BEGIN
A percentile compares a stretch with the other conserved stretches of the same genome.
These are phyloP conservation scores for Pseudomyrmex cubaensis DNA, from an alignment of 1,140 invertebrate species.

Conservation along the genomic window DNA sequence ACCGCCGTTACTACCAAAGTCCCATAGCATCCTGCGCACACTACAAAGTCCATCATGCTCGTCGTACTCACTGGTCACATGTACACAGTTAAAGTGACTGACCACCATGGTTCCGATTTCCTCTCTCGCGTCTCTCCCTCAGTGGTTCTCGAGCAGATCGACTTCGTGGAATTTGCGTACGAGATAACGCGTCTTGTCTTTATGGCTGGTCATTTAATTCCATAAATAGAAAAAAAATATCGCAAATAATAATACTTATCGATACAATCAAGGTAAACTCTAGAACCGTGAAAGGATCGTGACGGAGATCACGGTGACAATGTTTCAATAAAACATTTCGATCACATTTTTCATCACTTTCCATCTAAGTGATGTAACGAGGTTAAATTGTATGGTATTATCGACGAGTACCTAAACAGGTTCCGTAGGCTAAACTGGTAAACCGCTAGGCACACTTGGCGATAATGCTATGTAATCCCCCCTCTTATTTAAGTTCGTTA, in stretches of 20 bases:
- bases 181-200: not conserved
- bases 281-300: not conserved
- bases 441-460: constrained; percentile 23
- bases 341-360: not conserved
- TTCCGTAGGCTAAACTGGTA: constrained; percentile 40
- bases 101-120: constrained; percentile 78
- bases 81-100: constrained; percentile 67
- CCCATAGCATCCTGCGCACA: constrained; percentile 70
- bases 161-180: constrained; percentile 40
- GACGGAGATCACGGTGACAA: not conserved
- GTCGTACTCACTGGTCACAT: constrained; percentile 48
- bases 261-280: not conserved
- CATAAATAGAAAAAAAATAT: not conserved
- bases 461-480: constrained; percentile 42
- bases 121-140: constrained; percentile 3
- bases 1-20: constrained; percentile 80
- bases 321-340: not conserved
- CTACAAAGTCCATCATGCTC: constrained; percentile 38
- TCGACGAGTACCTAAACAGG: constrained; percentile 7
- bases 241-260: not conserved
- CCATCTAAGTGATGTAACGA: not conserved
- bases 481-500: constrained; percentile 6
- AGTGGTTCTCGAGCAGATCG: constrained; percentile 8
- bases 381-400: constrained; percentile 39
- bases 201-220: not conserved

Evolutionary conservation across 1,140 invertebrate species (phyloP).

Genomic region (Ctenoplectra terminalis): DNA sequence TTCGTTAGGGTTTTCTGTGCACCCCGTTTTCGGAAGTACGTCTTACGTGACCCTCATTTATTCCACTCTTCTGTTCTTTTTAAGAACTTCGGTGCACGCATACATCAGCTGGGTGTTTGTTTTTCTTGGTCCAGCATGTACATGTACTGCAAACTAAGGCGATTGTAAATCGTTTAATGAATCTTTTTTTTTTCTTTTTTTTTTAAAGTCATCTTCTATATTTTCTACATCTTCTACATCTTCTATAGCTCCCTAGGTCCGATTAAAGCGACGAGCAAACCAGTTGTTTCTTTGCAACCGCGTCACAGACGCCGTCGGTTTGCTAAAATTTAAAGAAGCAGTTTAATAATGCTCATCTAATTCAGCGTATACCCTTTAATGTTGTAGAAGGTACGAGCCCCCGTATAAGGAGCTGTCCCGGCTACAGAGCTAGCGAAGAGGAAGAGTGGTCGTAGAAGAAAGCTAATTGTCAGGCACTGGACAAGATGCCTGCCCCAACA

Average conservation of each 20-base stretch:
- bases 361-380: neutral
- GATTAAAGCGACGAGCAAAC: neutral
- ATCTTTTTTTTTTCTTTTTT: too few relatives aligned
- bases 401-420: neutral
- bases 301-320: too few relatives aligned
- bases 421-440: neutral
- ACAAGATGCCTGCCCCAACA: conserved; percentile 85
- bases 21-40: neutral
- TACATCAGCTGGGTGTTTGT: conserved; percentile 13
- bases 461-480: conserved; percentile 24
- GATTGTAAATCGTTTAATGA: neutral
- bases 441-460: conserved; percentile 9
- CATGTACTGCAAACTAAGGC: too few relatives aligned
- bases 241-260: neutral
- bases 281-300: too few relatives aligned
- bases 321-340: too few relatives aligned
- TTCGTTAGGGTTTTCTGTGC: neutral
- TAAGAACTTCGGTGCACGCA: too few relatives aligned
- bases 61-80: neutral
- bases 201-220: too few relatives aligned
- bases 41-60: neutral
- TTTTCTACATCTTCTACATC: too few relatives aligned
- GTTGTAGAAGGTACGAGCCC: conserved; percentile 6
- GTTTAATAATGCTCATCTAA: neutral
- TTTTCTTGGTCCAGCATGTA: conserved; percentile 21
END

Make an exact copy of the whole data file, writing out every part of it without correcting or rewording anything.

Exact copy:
A percentile compares a stretch with the other conserved stretches of the same genome.
These are phyloP conservation scores for Pseudomyrmex cubaensis DNA, from an alignment of 1,140 invertebrate species.

Conservation along the genomic window DNA sequence ACCGCCGTTACTACCAAAGTCCCATAGCATCCTGCGCACACTACAAAGTCCATCATGCTCGTCGTACTCACTGGTCACATGTACACAGTTAAAGTGACTGACCACCATGGTTCCGATTTCCTCTCTCGCGTCTCTCCCTCAGTGGTTCTCGAGCAGATCGACTTCGTGGAATTTGCGTACGAGATAACGCGTCTTGTCTTTATGGCTGGTCATTTAATTCCATAAATAGAAAAAAAATATCGCAAATAATAATACTTATCGATACAATCAAGGTAAACTCTAGAACCGTGAAAGGATCGTGACGGAGATCACGGTGACAATGTTTCAATAAAACATTTCGATCACATTTTTCATCACTTTCCATCTAAGTGATGTAACGAGGTTAAATTGTATGGTATTATCGACGAGTACCTAAACAGGTTCCGTAGGCTAAACTGGTAAACCGCTAGGCACACTTGGCGATAATGCTATGTAATCCCCCCTCTTATTTAAGTTCGTTA, in stretches of 20 bases:
- bases 181-200: not conserved
- bases 281-300: not conserved
- bases 441-460: constrained; percentile 23
- bases 341-360: not conserved
- TTCCGTAGGCTAAACTGGTA: constrained; percentile 40
- bases 101-120: constrained; percentile 78
- bases 81-100: constrained; percentile 67
- CCCATAGCATCCTGCGCACA: constrained; percentile 70
- bases 161-180: constrained; percentile 40
- GACGGAGATCACGGTGACAA: not conserved
- GTCGTACTCACTGGTCACAT: constrained; percentile 48
- bases 261-280: not conserved
- CATAAATAGAAAAAAAATAT: not conserved
- bases 461-480: constrained; percentile 42
- bases 121-140: constrained; percentile 3
- bases 1-20: constrained; percentile 80
- bases 321-340: not conserved
- CTACAAAGTCCATCATGCTC: constrained; percentile 38
- TCGACGAGTACCTAAACAGG: constrained; percentile 7
- bases 241-260: not conserved
- CCATCTAAGTGATGTAACGA: not conserved
- bases 481-500: constrained; percentile 6
- AGTGGTTCTCGAGCAGATCG: constrained; percentile 8
- bases 381-400: constrained; percentile 39
- bases 201-220: not conserved

Evolutionary conservation across 1,140 invertebrate species (phyloP).

Genomic region (Ctenoplectra terminalis): DNA sequence TTCGTTAGGGTTTTCTGTGCACCCCGTTTTCGGAAGTACGTCTTACGTGACCCTCATTTATTCCACTCTTCTGTTCTTTTTAAGAACTTCGGTGCACGCATACATCAGCTGGGTGTTTGTTTTTCTTGGTCCAGCATGTACATGTACTGCAAACTAAGGCGATTGTAAATCGTTTAATGAATCTTTTTTTTTTCTTTTTTTTTTAAAGTCATCTTCTATATTTTCTACATCTTCTACATCTTCTATAGCTCCCTAGGTCCGATTAAAGCGACGAGCAAACCAGTTGTTTCTTTGCAACCGCGTCACAGACGCCGTCGGTTTGCTAAAATTTAAAGAAGCAGTTTAATAATGCTCATCTAATTCAGCGTATACCCTTTAATGTTGTAGAAGGTACGAGCCCCCGTATAAGGAGCTGTCCCGGCTACAGAGCTAGCGAAGAGGAAGAGTGGTCGTAGAAGAAAGCTAATTGTCAGGCACTGGACAAGATGCCTGCCCCAACA

Average conservation of each 20-base stretch:
- bases 361-380: neutral
- GATTAAAGCGACGAGCAAAC: neutral
- ATCTTTTTTTTTTCTTTTTT: too few relatives aligned
- bases 401-420: neutral
- bases 301-320: too few relatives aligned
- bases 421-440: neutral
- ACAAGATGCCTGCCCCAACA: conserved; percentile 85
- bases 21-40: neutral
- TACATCAGCTGGGTGTTTGT: conserved; percentile 13
- bases 461-480: conserved; percentile 24
- GATTGTAAATCGTTTAATGA: neutral
- bases 441-460: conserved; percentile 9
- CATGTACTGCAAACTAAGGC: too few relatives aligned
- bases 241-260: neutral
- bases 281-300: too few relatives aligned
- bases 321-340: too few relatives aligned
- TTCGTTAGGGTTTTCTGTGC: neutral
- TAAGAACTTCGGTGCACGCA: too few relatives aligned
- bases 61-80: neutral
- bases 201-220: too few relatives aligned
- bases 41-60: neutral
- TTTTCTACATCTTCTACATC: too few relatives aligned
- GTTGTAGAAGGTACGAGCCC: conserved; percentile 6
- GTTTAATAATGCTCATCTAA: neutral
- TTTTCTTGGTCCAGCATGTA: conserved; percentile 21